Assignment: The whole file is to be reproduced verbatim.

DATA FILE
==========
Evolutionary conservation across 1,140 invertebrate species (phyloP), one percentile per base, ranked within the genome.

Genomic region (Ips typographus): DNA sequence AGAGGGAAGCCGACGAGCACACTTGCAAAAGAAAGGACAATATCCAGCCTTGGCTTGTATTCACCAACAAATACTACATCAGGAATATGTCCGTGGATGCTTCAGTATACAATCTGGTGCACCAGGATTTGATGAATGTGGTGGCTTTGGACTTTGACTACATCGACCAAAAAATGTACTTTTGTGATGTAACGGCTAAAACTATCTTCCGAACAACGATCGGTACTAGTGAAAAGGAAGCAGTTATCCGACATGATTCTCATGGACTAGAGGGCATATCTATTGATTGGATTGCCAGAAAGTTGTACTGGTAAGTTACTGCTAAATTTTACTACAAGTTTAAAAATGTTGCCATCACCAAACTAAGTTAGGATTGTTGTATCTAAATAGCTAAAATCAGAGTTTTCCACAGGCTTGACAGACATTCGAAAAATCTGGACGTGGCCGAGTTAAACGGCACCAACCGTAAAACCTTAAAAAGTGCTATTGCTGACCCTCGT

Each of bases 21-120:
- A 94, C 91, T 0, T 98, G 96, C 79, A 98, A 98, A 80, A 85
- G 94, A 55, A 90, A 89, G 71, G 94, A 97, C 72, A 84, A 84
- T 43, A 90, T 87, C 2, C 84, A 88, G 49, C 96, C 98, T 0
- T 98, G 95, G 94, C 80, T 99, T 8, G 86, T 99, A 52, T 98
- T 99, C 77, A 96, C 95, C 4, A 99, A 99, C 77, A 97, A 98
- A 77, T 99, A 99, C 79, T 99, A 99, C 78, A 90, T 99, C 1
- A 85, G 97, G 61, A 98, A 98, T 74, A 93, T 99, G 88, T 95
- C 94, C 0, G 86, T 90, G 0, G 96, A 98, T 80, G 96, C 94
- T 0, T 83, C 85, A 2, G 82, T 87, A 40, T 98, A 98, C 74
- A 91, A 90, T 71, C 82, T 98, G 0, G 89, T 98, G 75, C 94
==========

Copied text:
Evolutionary conservation across 1,140 invertebrate species (phyloP), one percentile per base, ranked within the genome.

Genomic region (Ips typographus): DNA sequence AGAGGGAAGCCGACGAGCACACTTGCAAAAGAAAGGACAATATCCAGCCTTGGCTTGTATTCACCAACAAATACTACATCAGGAATATGTCCGTGGATGCTTCAGTATACAATCTGGTGCACCAGGATTTGATGAATGTGGTGGCTTTGGACTTTGACTACATCGACCAAAAAATGTACTTTTGTGATGTAACGGCTAAAACTATCTTCCGAACAACGATCGGTACTAGTGAAAAGGAAGCAGTTATCCGACATGATTCTCATGGACTAGAGGGCATATCTATTGATTGGATTGCCAGAAAGTTGTACTGGTAAGTTACTGCTAAATTTTACTACAAGTTTAAAAATGTTGCCATCACCAAACTAAGTTAGGATTGTTGTATCTAAATAGCTAAAATCAGAGTTTTCCACAGGCTTGACAGACATTCGAAAAATCTGGACGTGGCCGAGTTAAACGGCACCAACCGTAAAACCTTAAAAAGTGCTATTGCTGACCCTCGT

Each of bases 21-120:
- A 94, C 91, T 0, T 98, G 96, C 79, A 98, A 98, A 80, A 85
- G 94, A 55, A 90, A 89, G 71, G 94, A 97, C 72, A 84, A 84
- T 43, A 90, T 87, C 2, C 84, A 88, G 49, C 96, C 98, T 0
- T 98, G 95, G 94, C 80, T 99, T 8, G 86, T 99, A 52, T 98
- T 99, C 77, A 96, C 95, C 4, A 99, A 99, C 77, A 97, A 98
- A 77, T 99, A 99, C 79, T 99, A 99, C 78, A 90, T 99, C 1
- A 85, G 97, G 61, A 98, A 98, T 74, A 93, T 99, G 88, T 95
- C 94, C 0, G 86, T 90, G 0, G 96, A 98, T 80, G 96, C 94
- T 0, T 83, C 85, A 2, G 82, T 87, A 40, T 98, A 98, C 74
- A 91, A 90, T 71, C 82, T 98, G 0, G 89, T 98, G 75, C 94